Windows 10 users will get the latest updates whether they’re wanted or not, although there are settings that allow you to delay them, for a while. That leaves Windows 8.1, for which Windows Update is still the appropriate tool.
Adobe once again tags along this month, with new versions of Reader and Acrobat. Most people use the free version of Reader, officially known as Acrobat Reader DC. The new version, 2020.009.20063, includes fixes for twenty-four security vulnerabilites in earlier versions.
Announced on May 5, Firefox 76 tightens up password management and related security in several ways:
- Lockwise, the password manager built into Firefox, now prompts for your Lockwise master password when you try to show or copy a password. If you’re not using a master password, Lockwise will prompt for your device’s password. Previously, Lockwise only prompted for the master password once, on Firefox startup.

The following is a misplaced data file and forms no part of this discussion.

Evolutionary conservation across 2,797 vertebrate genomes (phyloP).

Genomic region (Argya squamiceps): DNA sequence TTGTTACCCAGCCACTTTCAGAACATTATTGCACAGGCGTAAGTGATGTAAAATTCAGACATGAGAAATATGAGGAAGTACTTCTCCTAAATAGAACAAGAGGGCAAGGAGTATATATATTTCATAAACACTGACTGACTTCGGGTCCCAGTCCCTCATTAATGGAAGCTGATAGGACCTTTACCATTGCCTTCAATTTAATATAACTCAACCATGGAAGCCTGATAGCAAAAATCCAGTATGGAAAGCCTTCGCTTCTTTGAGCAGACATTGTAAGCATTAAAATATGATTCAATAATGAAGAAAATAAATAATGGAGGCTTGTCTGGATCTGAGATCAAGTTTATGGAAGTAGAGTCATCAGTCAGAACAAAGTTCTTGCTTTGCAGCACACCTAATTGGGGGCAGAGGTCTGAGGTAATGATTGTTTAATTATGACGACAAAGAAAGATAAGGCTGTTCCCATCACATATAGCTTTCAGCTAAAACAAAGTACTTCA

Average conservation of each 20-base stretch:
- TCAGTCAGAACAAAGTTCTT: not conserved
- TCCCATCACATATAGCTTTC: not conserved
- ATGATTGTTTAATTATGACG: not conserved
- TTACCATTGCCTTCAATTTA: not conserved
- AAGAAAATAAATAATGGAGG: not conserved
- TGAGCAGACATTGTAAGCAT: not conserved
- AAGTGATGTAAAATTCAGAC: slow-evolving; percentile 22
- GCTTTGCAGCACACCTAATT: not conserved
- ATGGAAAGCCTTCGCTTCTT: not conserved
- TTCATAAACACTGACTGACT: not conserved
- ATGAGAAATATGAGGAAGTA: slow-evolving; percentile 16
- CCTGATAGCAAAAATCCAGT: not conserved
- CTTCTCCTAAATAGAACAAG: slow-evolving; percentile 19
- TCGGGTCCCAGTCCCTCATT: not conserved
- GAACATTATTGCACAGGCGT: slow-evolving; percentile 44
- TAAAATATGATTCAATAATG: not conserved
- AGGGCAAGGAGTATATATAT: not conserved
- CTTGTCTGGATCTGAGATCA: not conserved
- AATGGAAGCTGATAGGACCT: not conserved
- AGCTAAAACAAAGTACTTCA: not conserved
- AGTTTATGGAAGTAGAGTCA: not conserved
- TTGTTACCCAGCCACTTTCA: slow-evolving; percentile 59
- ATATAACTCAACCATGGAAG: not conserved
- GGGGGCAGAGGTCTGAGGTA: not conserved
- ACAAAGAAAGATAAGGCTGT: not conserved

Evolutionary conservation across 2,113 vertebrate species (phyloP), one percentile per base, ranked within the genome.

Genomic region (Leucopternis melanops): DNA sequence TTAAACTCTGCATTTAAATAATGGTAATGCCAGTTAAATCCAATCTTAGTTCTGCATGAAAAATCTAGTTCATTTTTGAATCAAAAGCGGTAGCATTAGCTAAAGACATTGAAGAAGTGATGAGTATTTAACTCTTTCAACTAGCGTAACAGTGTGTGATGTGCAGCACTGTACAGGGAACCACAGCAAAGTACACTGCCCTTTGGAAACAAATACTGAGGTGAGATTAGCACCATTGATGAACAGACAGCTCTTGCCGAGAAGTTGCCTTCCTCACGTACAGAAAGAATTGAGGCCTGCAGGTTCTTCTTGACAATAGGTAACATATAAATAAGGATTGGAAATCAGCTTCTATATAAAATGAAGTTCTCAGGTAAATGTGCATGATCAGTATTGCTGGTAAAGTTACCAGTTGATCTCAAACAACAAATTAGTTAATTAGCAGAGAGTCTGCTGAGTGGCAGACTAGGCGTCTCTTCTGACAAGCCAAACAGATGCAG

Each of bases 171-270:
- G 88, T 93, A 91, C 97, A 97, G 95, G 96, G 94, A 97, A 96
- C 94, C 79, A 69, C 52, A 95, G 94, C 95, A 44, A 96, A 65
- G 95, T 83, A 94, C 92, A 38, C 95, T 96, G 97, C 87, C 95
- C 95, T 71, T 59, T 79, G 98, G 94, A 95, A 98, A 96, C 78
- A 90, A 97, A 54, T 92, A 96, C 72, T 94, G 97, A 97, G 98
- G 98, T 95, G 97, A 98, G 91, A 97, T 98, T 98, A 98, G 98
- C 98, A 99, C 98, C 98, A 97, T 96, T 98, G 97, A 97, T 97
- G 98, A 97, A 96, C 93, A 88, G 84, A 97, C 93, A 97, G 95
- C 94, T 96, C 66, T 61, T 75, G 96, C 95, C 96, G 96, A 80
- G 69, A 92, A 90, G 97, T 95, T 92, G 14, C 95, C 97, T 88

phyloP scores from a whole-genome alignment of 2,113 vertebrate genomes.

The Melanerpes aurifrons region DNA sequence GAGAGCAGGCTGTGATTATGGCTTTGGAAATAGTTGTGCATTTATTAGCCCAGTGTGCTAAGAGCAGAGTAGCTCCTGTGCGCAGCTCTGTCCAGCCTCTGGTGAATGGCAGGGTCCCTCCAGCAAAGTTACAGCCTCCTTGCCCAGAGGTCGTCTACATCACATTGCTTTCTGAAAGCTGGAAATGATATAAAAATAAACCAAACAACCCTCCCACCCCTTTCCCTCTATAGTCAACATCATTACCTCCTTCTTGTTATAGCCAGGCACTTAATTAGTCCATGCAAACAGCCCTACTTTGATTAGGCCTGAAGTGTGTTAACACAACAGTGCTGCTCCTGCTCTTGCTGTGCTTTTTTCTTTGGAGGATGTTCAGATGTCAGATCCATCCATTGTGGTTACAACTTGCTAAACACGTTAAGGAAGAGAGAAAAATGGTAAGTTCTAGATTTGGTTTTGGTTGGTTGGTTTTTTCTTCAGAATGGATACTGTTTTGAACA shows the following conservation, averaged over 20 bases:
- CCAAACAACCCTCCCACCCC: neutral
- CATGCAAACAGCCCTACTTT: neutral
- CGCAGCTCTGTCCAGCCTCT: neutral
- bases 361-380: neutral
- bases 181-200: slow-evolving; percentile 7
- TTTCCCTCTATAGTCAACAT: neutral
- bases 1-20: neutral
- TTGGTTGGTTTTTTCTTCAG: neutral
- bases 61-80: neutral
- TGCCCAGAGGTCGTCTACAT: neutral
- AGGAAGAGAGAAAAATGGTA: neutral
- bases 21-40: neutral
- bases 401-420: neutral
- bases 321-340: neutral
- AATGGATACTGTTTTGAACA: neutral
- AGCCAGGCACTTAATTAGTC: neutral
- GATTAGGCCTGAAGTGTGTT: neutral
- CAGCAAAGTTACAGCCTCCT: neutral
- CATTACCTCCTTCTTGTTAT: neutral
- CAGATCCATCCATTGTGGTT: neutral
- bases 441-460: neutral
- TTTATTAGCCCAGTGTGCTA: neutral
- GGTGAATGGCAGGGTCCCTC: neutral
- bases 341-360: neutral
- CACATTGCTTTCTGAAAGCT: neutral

- Firefox now checks all your saved passwords against records from known breaches. Any password known to have been revealed in any breach will show in your Logins & Passwords list with a special icon. A different icon is shown if the associated site was breached since you last changed your password for that site.
- Firefox can now generate secure, complex passwords for you.
Other changes in Firefox 76 include improvements to the Picture-In-Picture feature, and native support for more complex audio applications, including Zoom. There are also some minor cosmetic tweaks to the address bar and bookmarks bar.
There are eleven security fixes in Firefox 76 as well.
Default installations of Firefox keep themselves up to date, but you can hurry the process along by navigating its ‘hamburger’ menu to